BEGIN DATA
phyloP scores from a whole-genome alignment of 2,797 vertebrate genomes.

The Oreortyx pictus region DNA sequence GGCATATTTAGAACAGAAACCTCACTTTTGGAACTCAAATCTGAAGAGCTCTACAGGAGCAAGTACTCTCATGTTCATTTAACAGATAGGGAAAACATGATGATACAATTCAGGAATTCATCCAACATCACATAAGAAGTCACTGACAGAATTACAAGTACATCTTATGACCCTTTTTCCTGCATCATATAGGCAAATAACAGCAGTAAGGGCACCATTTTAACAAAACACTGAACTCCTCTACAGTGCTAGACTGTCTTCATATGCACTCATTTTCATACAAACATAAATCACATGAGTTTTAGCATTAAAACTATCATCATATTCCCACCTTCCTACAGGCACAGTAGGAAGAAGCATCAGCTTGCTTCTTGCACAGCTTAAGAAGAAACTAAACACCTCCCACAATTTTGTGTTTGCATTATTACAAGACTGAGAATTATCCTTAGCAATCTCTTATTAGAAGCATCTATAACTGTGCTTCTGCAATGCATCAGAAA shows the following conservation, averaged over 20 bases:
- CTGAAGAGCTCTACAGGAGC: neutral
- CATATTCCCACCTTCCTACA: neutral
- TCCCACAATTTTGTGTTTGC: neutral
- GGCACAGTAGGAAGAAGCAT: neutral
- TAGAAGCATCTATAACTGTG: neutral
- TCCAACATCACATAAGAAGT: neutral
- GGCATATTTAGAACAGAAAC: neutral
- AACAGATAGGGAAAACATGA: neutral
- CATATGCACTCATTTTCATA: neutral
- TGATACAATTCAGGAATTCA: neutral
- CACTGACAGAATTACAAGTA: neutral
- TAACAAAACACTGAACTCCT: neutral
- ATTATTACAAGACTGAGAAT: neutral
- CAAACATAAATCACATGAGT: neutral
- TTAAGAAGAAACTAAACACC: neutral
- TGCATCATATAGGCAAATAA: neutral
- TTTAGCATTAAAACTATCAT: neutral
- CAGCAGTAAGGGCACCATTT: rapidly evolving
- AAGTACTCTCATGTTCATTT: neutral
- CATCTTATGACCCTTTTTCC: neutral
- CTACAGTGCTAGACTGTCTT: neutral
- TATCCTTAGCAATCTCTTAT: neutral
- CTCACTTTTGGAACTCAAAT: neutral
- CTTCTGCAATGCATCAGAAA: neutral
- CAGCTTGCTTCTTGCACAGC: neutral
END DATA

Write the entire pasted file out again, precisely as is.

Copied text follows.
phyloP scores from a whole-genome alignment of 2,797 vertebrate genomes.

The Oreortyx pictus region DNA sequence GGCATATTTAGAACAGAAACCTCACTTTTGGAACTCAAATCTGAAGAGCTCTACAGGAGCAAGTACTCTCATGTTCATTTAACAGATAGGGAAAACATGATGATACAATTCAGGAATTCATCCAACATCACATAAGAAGTCACTGACAGAATTACAAGTACATCTTATGACCCTTTTTCCTGCATCATATAGGCAAATAACAGCAGTAAGGGCACCATTTTAACAAAACACTGAACTCCTCTACAGTGCTAGACTGTCTTCATATGCACTCATTTTCATACAAACATAAATCACATGAGTTTTAGCATTAAAACTATCATCATATTCCCACCTTCCTACAGGCACAGTAGGAAGAAGCATCAGCTTGCTTCTTGCACAGCTTAAGAAGAAACTAAACACCTCCCACAATTTTGTGTTTGCATTATTACAAGACTGAGAATTATCCTTAGCAATCTCTTATTAGAAGCATCTATAACTGTGCTTCTGCAATGCATCAGAAA shows the following conservation, averaged over 20 bases:
- CTGAAGAGCTCTACAGGAGC: neutral
- CATATTCCCACCTTCCTACA: neutral
- TCCCACAATTTTGTGTTTGC: neutral
- GGCACAGTAGGAAGAAGCAT: neutral
- TAGAAGCATCTATAACTGTG: neutral
- TCCAACATCACATAAGAAGT: neutral
- GGCATATTTAGAACAGAAAC: neutral
- AACAGATAGGGAAAACATGA: neutral
- CATATGCACTCATTTTCATA: neutral
- TGATACAATTCAGGAATTCA: neutral
- CACTGACAGAATTACAAGTA: neutral
- TAACAAAACACTGAACTCCT: neutral
- ATTATTACAAGACTGAGAAT: neutral
- CAAACATAAATCACATGAGT: neutral
- TTAAGAAGAAACTAAACACC: neutral
- TGCATCATATAGGCAAATAA: neutral
- TTTAGCATTAAAACTATCAT: neutral
- CAGCAGTAAGGGCACCATTT: rapidly evolving
- AAGTACTCTCATGTTCATTT: neutral
- CATCTTATGACCCTTTTTCC: neutral
- CTACAGTGCTAGACTGTCTT: neutral
- TATCCTTAGCAATCTCTTAT: neutral
- CTCACTTTTGGAACTCAAAT: neutral
- CTTCTGCAATGCATCAGAAA: neutral
- CAGCTTGCTTCTTGCACAGC: neutral